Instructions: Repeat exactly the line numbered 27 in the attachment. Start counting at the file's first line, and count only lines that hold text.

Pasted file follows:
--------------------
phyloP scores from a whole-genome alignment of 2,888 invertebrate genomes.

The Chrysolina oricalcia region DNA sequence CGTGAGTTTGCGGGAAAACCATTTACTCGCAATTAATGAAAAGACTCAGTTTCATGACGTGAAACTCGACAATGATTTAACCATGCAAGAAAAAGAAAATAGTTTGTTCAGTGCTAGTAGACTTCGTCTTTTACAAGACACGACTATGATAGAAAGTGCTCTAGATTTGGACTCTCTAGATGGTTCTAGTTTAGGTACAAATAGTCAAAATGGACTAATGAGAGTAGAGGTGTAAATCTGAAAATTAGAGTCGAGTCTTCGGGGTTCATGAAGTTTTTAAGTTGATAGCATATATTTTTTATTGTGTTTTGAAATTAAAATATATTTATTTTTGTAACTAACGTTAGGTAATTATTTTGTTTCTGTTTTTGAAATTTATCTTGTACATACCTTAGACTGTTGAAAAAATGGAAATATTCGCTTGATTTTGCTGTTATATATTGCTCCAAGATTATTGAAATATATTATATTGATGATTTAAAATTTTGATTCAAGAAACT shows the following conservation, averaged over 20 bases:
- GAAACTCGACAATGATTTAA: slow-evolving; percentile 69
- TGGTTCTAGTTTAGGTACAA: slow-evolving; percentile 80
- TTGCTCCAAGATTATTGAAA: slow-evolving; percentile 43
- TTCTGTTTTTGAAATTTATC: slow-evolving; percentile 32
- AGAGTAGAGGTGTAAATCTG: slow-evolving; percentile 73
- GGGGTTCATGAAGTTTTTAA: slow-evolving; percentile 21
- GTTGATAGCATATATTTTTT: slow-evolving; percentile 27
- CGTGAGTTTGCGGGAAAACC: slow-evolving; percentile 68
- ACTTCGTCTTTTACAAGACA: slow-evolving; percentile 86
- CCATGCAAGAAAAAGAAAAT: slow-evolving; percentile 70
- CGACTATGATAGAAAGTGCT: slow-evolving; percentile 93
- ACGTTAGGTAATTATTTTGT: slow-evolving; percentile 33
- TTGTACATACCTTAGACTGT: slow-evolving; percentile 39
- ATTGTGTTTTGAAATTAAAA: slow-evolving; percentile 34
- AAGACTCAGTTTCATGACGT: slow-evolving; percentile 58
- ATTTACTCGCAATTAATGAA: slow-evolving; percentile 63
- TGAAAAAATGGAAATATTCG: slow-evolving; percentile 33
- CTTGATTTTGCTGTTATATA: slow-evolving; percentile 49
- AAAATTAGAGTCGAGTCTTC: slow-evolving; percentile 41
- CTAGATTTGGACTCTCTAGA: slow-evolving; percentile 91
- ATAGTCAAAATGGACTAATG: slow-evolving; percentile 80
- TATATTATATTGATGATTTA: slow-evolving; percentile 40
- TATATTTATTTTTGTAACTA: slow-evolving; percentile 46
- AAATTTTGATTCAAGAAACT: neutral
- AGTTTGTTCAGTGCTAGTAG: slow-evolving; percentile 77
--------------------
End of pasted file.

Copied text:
- AGTTTGTTCAGTGCTAGTAG: slow-evolving; percentile 77